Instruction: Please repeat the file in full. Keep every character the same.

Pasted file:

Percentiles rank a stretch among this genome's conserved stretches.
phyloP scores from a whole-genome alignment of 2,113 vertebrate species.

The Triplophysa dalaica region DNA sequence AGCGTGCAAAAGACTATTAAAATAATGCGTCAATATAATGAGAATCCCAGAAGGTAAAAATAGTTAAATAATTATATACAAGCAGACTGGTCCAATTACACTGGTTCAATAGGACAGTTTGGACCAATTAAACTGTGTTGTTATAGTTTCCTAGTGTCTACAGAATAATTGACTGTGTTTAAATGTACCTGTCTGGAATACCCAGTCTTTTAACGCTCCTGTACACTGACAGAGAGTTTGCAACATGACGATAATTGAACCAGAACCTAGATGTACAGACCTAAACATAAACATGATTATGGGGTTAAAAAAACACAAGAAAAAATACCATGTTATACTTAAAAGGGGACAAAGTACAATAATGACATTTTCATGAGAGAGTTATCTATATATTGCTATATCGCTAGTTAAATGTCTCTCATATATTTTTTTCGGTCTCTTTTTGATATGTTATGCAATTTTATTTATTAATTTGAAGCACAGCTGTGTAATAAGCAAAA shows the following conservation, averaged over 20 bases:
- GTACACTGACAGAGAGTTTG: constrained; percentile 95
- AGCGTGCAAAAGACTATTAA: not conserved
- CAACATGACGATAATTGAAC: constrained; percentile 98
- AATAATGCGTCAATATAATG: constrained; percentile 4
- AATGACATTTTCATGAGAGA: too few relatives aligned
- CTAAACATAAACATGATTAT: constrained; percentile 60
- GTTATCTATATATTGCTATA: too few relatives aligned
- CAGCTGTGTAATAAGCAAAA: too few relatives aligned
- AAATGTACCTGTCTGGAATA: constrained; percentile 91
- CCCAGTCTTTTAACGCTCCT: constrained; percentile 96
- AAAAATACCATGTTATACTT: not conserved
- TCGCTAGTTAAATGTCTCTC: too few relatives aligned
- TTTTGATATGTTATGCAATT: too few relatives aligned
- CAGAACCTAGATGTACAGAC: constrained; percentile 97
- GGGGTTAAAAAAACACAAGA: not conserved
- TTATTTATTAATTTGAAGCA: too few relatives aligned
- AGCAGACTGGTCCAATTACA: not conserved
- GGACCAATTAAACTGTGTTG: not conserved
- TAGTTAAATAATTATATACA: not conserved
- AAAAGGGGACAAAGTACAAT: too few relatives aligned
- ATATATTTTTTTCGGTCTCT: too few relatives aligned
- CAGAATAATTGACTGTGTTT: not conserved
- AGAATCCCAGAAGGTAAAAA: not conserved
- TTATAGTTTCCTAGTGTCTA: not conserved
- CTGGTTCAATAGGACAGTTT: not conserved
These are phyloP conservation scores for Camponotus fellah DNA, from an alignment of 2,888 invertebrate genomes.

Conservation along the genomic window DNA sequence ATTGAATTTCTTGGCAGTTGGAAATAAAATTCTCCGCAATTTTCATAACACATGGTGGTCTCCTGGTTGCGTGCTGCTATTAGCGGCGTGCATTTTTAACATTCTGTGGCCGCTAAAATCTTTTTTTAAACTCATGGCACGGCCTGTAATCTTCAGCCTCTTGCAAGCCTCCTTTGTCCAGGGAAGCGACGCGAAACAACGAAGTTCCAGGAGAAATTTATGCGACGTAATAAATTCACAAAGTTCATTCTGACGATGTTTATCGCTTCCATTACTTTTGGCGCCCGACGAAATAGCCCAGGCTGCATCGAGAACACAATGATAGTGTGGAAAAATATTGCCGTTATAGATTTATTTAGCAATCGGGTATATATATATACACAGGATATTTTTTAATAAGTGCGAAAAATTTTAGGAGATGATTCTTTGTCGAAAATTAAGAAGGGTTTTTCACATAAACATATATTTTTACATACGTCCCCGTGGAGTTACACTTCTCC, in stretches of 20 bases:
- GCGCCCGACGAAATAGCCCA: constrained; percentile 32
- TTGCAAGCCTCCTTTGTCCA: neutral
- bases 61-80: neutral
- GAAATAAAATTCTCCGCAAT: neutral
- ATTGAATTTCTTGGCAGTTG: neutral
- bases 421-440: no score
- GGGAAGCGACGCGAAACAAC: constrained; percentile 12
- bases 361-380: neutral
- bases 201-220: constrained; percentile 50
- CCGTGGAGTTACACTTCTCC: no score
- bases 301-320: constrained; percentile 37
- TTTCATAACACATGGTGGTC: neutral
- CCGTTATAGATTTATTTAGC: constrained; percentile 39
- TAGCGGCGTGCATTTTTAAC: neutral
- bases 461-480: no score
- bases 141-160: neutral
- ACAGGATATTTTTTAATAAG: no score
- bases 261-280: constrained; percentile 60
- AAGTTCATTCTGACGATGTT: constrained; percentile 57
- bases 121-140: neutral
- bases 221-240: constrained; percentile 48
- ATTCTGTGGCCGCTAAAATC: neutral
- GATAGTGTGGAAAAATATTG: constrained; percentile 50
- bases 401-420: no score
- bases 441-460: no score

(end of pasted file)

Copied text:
Percentiles rank a stretch among this genome's conserved stretches.
phyloP scores from a whole-genome alignment of 2,113 vertebrate species.

The Triplophysa dalaica region DNA sequence AGCGTGCAAAAGACTATTAAAATAATGCGTCAATATAATGAGAATCCCAGAAGGTAAAAATAGTTAAATAATTATATACAAGCAGACTGGTCCAATTACACTGGTTCAATAGGACAGTTTGGACCAATTAAACTGTGTTGTTATAGTTTCCTAGTGTCTACAGAATAATTGACTGTGTTTAAATGTACCTGTCTGGAATACCCAGTCTTTTAACGCTCCTGTACACTGACAGAGAGTTTGCAACATGACGATAATTGAACCAGAACCTAGATGTACAGACCTAAACATAAACATGATTATGGGGTTAAAAAAACACAAGAAAAAATACCATGTTATACTTAAAAGGGGACAAAGTACAATAATGACATTTTCATGAGAGAGTTATCTATATATTGCTATATCGCTAGTTAAATGTCTCTCATATATTTTTTTCGGTCTCTTTTTGATATGTTATGCAATTTTATTTATTAATTTGAAGCACAGCTGTGTAATAAGCAAAA shows the following conservation, averaged over 20 bases:
- GTACACTGACAGAGAGTTTG: constrained; percentile 95
- AGCGTGCAAAAGACTATTAA: not conserved
- CAACATGACGATAATTGAAC: constrained; percentile 98
- AATAATGCGTCAATATAATG: constrained; percentile 4
- AATGACATTTTCATGAGAGA: too few relatives aligned
- CTAAACATAAACATGATTAT: constrained; percentile 60
- GTTATCTATATATTGCTATA: too few relatives aligned
- CAGCTGTGTAATAAGCAAAA: too few relatives aligned
- AAATGTACCTGTCTGGAATA: constrained; percentile 91
- CCCAGTCTTTTAACGCTCCT: constrained; percentile 96
- AAAAATACCATGTTATACTT: not conserved
- TCGCTAGTTAAATGTCTCTC: too few relatives aligned
- TTTTGATATGTTATGCAATT: too few relatives aligned
- CAGAACCTAGATGTACAGAC: constrained; percentile 97
- GGGGTTAAAAAAACACAAGA: not conserved
- TTATTTATTAATTTGAAGCA: too few relatives aligned
- AGCAGACTGGTCCAATTACA: not conserved
- GGACCAATTAAACTGTGTTG: not conserved
- TAGTTAAATAATTATATACA: not conserved
- AAAAGGGGACAAAGTACAAT: too few relatives aligned
- ATATATTTTTTTCGGTCTCT: too few relatives aligned
- CAGAATAATTGACTGTGTTT: not conserved
- AGAATCCCAGAAGGTAAAAA: not conserved
- TTATAGTTTCCTAGTGTCTA: not conserved
- CTGGTTCAATAGGACAGTTT: not conserved
These are phyloP conservation scores for Camponotus fellah DNA, from an alignment of 2,888 invertebrate genomes.

Conservation along the genomic window DNA sequence ATTGAATTTCTTGGCAGTTGGAAATAAAATTCTCCGCAATTTTCATAACACATGGTGGTCTCCTGGTTGCGTGCTGCTATTAGCGGCGTGCATTTTTAACATTCTGTGGCCGCTAAAATCTTTTTTTAAACTCATGGCACGGCCTGTAATCTTCAGCCTCTTGCAAGCCTCCTTTGTCCAGGGAAGCGACGCGAAACAACGAAGTTCCAGGAGAAATTTATGCGACGTAATAAATTCACAAAGTTCATTCTGACGATGTTTATCGCTTCCATTACTTTTGGCGCCCGACGAAATAGCCCAGGCTGCATCGAGAACACAATGATAGTGTGGAAAAATATTGCCGTTATAGATTTATTTAGCAATCGGGTATATATATATACACAGGATATTTTTTAATAAGTGCGAAAAATTTTAGGAGATGATTCTTTGTCGAAAATTAAGAAGGGTTTTTCACATAAACATATATTTTTACATACGTCCCCGTGGAGTTACACTTCTCC, in stretches of 20 bases:
- GCGCCCGACGAAATAGCCCA: constrained; percentile 32
- TTGCAAGCCTCCTTTGTCCA: neutral
- bases 61-80: neutral
- GAAATAAAATTCTCCGCAAT: neutral
- ATTGAATTTCTTGGCAGTTG: neutral
- bases 421-440: no score
- GGGAAGCGACGCGAAACAAC: constrained; percentile 12
- bases 361-380: neutral
- bases 201-220: constrained; percentile 50
- CCGTGGAGTTACACTTCTCC: no score
- bases 301-320: constrained; percentile 37
- TTTCATAACACATGGTGGTC: neutral
- CCGTTATAGATTTATTTAGC: constrained; percentile 39
- TAGCGGCGTGCATTTTTAAC: neutral
- bases 461-480: no score
- bases 141-160: neutral
- ACAGGATATTTTTTAATAAG: no score
- bases 261-280: constrained; percentile 60
- AAGTTCATTCTGACGATGTT: constrained; percentile 57
- bases 121-140: neutral
- bases 221-240: constrained; percentile 48
- ATTCTGTGGCCGCTAAAATC: neutral
- GATAGTGTGGAAAAATATTG: constrained; percentile 50
- bases 401-420: no score
- bases 441-460: no score